Around 12% of firefighters and control room staff in some areas are self-isolating during the coronavirus pandemic, says the firefighters’ union.
The Fire Brigades Union (FBU) says nearly 3,000 fire and rescue staff across the UK are in isolation.
It has called on the government to provide urgent coronavirus testing of its members so they can return to work.
A government spokesman said it is working with fire chiefs to ensure they have the support they need.
Matt Wrack, FBU general secretary, warned services would be put on a “dangerous knife edge” if staff cannot be tested and have to isolate unnecessarily.
The union warns that without urgent testing of front-line staff there will be an “inevitable” impact on fire brigades’ ability to respond to emergencies, and assist with the coronavirus outbreak.
Some firefighters have been driving ambulances; delivering food and medicines to vulnerable people and helping police move bodies.
They will also now fit masks and respirators for NHS staff and deliver protective equipment and other medical supplies.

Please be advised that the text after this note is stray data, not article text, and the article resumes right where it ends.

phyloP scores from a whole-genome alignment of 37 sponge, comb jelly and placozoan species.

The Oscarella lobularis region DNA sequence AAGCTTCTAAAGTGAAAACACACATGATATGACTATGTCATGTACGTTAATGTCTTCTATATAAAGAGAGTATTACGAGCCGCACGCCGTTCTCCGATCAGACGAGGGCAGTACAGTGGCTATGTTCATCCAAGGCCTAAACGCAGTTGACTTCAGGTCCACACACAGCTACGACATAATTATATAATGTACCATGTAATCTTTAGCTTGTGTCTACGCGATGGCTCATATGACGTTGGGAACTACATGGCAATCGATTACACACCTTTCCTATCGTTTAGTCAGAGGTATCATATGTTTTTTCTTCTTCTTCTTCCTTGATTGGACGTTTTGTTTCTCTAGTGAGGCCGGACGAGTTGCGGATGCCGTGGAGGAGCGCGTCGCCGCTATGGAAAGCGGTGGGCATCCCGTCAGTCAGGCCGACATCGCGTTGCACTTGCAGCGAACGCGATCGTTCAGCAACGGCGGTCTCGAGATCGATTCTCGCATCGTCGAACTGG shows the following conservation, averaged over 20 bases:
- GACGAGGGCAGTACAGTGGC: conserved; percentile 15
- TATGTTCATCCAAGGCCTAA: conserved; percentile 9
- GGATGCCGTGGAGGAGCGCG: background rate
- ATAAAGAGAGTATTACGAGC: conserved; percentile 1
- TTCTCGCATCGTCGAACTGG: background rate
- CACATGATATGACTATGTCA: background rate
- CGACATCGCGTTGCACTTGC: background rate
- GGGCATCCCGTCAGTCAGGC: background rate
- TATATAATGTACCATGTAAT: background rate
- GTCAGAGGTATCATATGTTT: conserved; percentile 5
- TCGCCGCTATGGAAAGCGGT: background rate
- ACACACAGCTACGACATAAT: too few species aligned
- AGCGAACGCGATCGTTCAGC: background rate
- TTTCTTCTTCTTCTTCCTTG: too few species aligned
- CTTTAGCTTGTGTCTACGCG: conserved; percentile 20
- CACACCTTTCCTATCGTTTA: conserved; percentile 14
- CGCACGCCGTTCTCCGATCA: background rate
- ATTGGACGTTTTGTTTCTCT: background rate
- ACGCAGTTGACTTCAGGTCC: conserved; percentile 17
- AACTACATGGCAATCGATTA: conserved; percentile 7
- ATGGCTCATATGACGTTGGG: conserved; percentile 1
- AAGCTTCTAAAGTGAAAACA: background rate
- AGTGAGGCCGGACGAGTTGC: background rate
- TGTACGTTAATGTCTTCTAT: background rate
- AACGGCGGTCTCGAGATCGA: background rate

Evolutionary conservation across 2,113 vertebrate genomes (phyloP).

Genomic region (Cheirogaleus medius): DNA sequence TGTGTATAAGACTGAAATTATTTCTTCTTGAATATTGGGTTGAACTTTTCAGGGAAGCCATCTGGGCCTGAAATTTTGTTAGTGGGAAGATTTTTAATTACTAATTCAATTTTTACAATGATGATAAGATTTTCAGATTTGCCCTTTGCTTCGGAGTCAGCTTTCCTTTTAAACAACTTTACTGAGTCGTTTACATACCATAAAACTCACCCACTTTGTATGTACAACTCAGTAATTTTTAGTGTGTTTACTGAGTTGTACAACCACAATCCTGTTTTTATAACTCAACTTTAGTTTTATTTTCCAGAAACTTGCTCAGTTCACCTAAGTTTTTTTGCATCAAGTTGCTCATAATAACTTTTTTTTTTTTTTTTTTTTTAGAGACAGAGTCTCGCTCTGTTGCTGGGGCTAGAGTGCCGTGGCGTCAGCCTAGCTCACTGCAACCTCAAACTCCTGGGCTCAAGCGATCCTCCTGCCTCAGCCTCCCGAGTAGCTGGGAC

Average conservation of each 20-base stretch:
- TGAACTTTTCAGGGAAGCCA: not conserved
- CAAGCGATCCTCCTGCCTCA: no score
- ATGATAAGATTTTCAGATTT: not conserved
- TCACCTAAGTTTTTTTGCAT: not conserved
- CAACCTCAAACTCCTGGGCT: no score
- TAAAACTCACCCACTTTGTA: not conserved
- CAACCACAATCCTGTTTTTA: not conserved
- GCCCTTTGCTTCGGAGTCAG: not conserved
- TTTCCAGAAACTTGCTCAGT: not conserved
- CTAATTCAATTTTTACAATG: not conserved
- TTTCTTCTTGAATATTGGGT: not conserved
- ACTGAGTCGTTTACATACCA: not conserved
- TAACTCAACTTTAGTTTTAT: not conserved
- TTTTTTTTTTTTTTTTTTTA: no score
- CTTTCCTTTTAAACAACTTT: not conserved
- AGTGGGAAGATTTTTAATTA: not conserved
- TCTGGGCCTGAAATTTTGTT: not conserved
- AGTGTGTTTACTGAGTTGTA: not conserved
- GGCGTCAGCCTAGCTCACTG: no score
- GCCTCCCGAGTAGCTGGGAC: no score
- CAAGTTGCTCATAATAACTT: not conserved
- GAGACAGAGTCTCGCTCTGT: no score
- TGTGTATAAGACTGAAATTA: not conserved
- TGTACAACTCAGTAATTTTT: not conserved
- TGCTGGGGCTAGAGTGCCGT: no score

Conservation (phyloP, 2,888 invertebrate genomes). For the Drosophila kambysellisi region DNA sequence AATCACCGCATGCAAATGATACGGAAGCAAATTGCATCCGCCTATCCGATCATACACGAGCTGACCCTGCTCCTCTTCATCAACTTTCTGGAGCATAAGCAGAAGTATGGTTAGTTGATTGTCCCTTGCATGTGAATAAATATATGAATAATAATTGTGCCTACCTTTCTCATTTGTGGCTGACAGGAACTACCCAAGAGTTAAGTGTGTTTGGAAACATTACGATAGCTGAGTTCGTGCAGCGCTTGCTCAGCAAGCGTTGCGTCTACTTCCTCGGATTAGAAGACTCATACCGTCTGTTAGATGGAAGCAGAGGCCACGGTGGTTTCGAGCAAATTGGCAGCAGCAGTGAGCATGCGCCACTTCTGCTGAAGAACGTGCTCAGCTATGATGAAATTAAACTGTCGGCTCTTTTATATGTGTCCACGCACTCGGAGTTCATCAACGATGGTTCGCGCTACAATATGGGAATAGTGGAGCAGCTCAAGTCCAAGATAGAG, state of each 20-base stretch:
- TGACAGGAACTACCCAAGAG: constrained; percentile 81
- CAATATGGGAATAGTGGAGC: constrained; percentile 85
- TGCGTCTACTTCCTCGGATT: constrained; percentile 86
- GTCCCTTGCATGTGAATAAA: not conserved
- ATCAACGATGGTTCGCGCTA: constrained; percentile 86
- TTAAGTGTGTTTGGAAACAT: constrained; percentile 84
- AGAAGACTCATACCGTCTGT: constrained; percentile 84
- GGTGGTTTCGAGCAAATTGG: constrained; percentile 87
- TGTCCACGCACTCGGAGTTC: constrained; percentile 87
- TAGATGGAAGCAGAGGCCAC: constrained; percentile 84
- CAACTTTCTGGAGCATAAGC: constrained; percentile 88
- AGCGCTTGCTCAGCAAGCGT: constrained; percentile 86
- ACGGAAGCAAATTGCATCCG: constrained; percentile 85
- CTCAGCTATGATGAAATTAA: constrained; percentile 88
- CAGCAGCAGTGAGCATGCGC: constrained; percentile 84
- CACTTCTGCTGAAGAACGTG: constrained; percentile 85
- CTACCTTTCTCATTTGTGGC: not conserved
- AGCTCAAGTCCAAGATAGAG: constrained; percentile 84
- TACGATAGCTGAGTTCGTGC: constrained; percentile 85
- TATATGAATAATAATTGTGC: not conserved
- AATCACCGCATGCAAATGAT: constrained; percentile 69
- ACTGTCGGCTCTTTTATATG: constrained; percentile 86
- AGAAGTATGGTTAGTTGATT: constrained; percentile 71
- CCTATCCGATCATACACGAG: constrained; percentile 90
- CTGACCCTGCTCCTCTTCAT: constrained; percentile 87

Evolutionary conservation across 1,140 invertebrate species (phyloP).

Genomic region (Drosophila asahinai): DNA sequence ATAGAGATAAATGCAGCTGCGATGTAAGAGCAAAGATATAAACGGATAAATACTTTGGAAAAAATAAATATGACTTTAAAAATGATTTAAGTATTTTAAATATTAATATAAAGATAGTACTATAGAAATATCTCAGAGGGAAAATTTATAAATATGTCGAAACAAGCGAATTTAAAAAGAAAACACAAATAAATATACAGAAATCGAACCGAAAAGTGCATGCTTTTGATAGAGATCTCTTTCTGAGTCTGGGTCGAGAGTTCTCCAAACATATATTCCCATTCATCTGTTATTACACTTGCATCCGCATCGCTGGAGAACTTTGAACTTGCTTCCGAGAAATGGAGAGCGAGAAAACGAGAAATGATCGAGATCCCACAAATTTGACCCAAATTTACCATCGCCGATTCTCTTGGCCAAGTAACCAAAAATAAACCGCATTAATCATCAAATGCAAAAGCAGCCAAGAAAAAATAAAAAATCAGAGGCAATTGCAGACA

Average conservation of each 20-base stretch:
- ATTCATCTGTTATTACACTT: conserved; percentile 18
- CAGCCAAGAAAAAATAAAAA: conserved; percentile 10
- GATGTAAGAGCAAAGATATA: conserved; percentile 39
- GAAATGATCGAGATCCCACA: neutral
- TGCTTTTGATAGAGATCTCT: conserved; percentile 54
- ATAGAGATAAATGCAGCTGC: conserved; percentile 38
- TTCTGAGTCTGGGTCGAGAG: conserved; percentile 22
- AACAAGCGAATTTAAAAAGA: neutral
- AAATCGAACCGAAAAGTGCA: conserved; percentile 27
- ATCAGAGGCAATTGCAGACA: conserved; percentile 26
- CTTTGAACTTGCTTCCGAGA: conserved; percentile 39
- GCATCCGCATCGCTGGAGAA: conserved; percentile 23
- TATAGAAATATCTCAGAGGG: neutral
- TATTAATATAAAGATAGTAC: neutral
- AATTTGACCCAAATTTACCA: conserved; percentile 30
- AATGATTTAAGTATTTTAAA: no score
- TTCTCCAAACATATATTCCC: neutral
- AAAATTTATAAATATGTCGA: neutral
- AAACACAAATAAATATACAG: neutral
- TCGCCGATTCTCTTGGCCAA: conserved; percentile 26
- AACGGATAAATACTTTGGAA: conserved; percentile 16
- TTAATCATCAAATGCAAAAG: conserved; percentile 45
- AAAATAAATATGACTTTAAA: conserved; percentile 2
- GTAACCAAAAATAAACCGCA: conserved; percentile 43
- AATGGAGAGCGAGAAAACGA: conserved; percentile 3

The union says responding to emergencies and helping with the UK’s coronavirus response places fire staff at a “greater risk of infection”.
It says England is the only nation of the UK not to make any commitment to test its members for Covid-19 – in Northern Ireland 50 firefighters with symptoms have been tested, and there are programmes planned in Scotland and Wales.
Initial limiting testing of firefighters and control room staff has already begun at Glasgow Airport, according to the FBU.
Of the 3,000 fire and rescue staff in isolation, 2,600 are firefighters or work in control rooms.
In Bedfordshire, 12% of staff are off work – the highest proportion in the country.
In London, 10% are self-isolating, which is equal to 472 firefighters or controllers.
Meanwhile, West Yorkshire is short of nearly 16% of its control room staff.